In Witches Abroad by Terry Pratchett, the witches meet a dwarf named Casanunda who claims to be the "greatest lover in the world":
''Allo, foxy lady,' said a voice behind her. She looked around. There was no-one there.
She looked down.
A very small body wearing the uniform of a captain in the palace guard, a powdered wig and an ingratiating smile beamed up at her.
'My name's Casanunda,' he said. 'I'm reputed to be the world's greatest lover. What do you think?'
Nanny Ogg looked him up and down or, at least, down and further down.
'You're a dwarf,' she said.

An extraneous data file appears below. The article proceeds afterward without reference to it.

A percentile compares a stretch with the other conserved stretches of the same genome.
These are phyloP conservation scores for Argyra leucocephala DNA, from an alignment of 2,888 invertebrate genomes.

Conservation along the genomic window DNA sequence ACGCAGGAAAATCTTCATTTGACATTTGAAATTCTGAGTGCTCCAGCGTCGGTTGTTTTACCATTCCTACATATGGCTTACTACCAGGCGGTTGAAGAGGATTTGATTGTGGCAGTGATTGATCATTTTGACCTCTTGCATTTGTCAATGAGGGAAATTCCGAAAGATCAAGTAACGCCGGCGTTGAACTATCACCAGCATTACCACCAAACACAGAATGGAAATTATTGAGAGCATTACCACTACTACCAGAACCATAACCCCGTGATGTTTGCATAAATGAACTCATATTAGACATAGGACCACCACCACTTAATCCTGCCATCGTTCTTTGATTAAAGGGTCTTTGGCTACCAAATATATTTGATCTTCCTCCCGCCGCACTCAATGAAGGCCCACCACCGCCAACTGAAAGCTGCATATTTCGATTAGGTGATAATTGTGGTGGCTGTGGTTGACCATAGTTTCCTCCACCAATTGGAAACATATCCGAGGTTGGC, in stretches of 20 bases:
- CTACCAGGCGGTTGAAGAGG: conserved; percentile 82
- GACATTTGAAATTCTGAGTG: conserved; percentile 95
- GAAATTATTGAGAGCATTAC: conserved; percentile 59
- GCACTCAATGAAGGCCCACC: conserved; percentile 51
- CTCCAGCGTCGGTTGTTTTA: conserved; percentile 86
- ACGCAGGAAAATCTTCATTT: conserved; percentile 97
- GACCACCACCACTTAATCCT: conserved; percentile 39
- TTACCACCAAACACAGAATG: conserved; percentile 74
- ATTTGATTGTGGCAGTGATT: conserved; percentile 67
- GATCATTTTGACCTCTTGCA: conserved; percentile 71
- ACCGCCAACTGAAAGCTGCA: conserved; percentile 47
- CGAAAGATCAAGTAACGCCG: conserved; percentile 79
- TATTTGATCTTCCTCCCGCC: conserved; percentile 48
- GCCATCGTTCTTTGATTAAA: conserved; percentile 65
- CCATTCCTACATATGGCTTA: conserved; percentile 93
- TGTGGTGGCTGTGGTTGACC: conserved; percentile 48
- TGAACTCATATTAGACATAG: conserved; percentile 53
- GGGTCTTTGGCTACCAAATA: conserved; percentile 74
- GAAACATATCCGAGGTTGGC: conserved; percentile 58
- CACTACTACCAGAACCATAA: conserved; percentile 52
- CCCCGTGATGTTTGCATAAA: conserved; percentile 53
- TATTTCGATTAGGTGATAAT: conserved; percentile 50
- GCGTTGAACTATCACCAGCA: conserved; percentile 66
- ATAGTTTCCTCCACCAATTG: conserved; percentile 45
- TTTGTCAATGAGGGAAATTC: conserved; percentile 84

'Size isn't important.'
Nanny Ogg considered her position. [...]
'Can you dance as well?' she said wearily.
'Oh, yes. How about a date?'
'How old do you think I am?' said Nanny.
Casanunda considered. 'All right. How about a prune?'
Nanny sighed, and reached down for his hand. 'Come on.'
Witches Abroad is stuffed chock-full of references. There are references to fairy tales sprinkled all over, such as the fact that the Duc (the prince) is a frog, "Emberella", the sleeping castle, the gingerbread house reference... The house falling on Nanny Ogg with the dwarves wanting her boots is a clear reference to The Wizard of Oz, complete with "I don't think we're in Lancre anymore, Greebo" (and yellow brick road later on). I'm sure there are lots of other references I'm missing, but I get the feeling that Casanunda is a reference that's going over my head.
Is Casanunda a reference to something? If not, then what purpose does he serve in this book with references spilling out of its ears?